There’s a possibility that the FirstPersonCharacter constructor is called more than once. I don’t know that to be true in your case, but I’ve seen some of my constructors called more than once. Is the FirstPersonCharacter in your active scene?

  1. I’d put a break point at the BeginPlay() CurrentWeapon is performed at to see what happens.

Typically I close the UE4 Editor, set up for a debug build, set my break point(s), then press F5. What’s nice is that if the error is occurring due to something else the debugger will help you find it.

Actor is pretty much a base class for something that physically exists in the world.
You could try to derive from component, which are used to describe some “portion” of the actor (not necessarily physical), or you could describe you weapons as data.

From your explanation it really sounds like you just want some structs to hold weapon configuration (fire rate, fire power, etc). UDataAsset is a good class for that.

Yeah but if I make my Weapon class derive from UDataAsset, then all my weapn will derive from that, right?

I want the weapons derived classes to be actors though

UDataAsset is a data that can be edited in content browser. Data block, literally. You can make a class that stores weapon settings, and reference it via “UPROPERTY() UMyWeaponDataAsset *weaponConfig = nullptr;” member. Then make actual actor/component that will reference that datablock.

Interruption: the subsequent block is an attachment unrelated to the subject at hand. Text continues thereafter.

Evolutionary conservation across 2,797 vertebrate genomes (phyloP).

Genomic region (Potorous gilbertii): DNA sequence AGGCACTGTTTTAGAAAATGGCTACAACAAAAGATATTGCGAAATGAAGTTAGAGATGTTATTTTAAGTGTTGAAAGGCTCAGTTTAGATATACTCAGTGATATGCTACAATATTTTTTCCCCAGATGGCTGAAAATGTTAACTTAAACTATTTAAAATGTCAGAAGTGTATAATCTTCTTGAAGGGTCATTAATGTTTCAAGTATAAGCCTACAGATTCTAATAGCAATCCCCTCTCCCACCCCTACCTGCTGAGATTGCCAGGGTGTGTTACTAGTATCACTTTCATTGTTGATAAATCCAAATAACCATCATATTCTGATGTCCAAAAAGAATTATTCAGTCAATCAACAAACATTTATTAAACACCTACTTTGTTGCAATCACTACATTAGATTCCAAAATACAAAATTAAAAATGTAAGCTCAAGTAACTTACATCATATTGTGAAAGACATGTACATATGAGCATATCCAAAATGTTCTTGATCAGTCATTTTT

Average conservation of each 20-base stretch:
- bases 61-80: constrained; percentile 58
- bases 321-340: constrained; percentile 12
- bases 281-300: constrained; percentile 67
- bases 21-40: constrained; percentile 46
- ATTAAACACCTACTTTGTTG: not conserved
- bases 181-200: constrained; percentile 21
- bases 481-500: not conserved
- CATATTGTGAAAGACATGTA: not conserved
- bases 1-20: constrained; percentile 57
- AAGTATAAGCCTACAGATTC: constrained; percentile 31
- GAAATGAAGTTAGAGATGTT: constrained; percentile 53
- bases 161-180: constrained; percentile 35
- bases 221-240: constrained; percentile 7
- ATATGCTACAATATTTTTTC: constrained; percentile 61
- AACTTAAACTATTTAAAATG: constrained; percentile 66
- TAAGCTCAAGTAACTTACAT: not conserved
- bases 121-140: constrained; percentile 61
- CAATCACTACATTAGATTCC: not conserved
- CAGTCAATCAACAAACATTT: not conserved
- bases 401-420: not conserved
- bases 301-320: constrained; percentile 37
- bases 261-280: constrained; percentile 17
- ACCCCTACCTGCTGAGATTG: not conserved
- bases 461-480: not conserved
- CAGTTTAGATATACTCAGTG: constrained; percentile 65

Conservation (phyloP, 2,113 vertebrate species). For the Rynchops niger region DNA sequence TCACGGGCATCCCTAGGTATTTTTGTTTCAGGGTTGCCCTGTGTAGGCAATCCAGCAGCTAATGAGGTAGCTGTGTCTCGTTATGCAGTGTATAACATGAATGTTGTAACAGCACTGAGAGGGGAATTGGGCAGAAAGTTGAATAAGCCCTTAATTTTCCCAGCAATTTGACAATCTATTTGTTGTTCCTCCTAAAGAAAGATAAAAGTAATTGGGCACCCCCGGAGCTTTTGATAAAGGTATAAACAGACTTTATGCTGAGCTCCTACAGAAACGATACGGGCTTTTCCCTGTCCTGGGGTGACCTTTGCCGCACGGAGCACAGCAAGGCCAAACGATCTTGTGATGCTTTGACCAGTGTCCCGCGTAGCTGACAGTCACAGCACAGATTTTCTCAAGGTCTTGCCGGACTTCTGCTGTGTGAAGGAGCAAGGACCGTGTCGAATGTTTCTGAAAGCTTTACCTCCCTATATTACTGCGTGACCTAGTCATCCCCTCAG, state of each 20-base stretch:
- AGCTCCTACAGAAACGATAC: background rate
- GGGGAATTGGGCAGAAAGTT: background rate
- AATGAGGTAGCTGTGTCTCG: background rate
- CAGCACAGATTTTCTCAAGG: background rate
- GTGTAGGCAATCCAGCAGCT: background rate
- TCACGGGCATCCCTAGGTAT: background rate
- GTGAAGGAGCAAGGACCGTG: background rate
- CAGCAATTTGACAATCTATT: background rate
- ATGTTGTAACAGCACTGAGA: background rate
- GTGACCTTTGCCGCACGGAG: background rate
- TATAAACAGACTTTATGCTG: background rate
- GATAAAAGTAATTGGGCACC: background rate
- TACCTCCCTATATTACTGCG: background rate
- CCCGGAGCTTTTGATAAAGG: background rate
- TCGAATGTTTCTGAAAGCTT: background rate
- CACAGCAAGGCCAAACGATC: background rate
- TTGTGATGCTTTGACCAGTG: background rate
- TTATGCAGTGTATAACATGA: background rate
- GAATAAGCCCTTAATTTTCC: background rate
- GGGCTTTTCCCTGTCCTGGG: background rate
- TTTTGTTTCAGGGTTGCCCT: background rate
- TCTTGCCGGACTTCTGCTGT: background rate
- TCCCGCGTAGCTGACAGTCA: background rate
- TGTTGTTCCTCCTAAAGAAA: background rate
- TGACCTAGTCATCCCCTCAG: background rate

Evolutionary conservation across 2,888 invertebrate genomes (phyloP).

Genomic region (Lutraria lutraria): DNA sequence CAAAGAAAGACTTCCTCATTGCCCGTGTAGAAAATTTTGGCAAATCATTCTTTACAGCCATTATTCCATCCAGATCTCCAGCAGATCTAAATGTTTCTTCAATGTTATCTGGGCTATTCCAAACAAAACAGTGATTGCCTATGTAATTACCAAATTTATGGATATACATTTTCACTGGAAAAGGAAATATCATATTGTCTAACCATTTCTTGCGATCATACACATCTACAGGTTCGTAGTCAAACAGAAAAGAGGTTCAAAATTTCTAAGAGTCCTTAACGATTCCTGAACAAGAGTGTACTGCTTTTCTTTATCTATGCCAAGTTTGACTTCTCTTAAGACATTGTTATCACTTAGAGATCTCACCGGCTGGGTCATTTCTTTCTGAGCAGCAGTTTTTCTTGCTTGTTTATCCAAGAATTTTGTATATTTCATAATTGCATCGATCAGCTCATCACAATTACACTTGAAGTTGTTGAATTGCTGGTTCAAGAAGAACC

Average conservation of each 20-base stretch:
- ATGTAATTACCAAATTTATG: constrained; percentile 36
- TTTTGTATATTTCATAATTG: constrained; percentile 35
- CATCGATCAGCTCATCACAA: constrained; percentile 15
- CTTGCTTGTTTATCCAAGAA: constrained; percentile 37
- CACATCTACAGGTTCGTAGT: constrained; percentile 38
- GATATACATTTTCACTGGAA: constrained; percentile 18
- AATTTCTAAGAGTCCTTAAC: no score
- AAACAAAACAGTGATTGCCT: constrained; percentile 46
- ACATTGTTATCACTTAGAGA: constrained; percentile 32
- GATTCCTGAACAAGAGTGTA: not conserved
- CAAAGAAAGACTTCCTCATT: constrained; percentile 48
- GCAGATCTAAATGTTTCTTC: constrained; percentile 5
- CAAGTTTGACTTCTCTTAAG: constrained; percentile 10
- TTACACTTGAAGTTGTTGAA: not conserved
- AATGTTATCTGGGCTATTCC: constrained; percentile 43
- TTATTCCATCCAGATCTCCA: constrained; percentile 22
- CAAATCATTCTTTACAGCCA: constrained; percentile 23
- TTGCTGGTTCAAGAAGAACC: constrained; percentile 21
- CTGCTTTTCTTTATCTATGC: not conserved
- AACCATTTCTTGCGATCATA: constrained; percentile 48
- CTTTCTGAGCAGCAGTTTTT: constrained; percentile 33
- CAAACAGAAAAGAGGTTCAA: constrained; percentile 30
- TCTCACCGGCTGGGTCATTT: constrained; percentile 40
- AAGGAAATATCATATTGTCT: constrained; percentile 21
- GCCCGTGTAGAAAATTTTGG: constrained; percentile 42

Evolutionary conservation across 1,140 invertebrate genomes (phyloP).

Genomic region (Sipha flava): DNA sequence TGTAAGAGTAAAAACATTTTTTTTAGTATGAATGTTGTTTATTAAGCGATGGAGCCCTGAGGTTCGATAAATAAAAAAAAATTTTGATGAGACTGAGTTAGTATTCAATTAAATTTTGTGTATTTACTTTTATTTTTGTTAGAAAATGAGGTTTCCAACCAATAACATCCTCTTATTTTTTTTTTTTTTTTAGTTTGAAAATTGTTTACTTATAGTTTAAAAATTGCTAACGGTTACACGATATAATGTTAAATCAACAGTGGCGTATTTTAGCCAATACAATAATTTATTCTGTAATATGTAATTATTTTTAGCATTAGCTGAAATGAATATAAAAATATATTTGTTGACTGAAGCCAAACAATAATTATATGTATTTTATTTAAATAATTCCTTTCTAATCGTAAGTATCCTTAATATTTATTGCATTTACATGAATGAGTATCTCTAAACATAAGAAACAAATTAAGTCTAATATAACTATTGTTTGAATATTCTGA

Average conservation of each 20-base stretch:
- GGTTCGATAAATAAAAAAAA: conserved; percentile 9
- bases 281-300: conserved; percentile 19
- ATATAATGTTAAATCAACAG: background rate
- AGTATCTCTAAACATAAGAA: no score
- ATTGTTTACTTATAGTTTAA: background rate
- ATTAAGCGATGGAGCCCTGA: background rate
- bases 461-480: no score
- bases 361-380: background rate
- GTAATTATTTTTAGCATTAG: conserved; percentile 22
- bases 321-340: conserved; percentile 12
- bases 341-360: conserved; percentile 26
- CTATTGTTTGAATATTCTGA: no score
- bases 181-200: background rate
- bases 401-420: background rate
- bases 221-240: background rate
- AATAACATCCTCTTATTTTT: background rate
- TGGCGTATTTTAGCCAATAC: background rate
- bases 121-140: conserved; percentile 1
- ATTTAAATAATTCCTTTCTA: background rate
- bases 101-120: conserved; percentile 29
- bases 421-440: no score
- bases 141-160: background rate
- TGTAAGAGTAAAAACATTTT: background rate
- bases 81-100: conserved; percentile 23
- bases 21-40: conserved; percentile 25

Do you have a reason to do it this way? Inheritance is not the only way, there’s also composition.

You should look at ShooterGame. That’s an example of how to set up a good, flexible weapon system. Unreal Tournaments is similar also, but there’s more code per-weapon since it’s weapons are so diverse in what they do.

The idea is to create an overarching weapon class in code which handles all the behavior of any weapon - such as it’s model, animations, it’s ammo/damage values, spawning projectiles / doing line traces, replication and networking, inventory, spawning muzzle FX etc. You then create Blueprints of that class and change the default values so it behaves differently. That’s the ideal workflow, and inheritance is what UE and Blueprint is designed around. There’s no point fighting the tools for no good reason.

If you’re going to have models and animations, then why wouldn’t you want it to be an actor spawned into the world? That’s exactly what you’ll need. It’s all very well putting together a framework but if you can’t use that framework later than it’s a waste of time, and you may as well be prototyping in Blueprint since you’ll also learn the API while doing so as well.

If all you’re doing is changing a few properties like ‘Fire Rate’ or ‘Particle Template’ or ‘Mesh’, then a Blueprint of it is just a data asset anyway.

I don’t want to spawn a Weapon because Weapon is just a generic class that holds informations for the future weapons i’ll implement in the game!

It’s like saying… why don’t you spawn an Animal to the world? HOW?

Animal is GENERIC, I’ll use Animal class to be the base class and hold information of other derived classes** AND THOSE DERIVED CLASSES** will be spawned!

But also, If i’m building a game where a man has to collect as many animals as possible, then I wouldn’t create an ARRAY OF PIGS! I’d create an array of… ANIMALS!


I don’t know which Animal will be put into the array, so I just say I’m sure that there’ll be put a derived class from Animal.

So do you understand my problem now?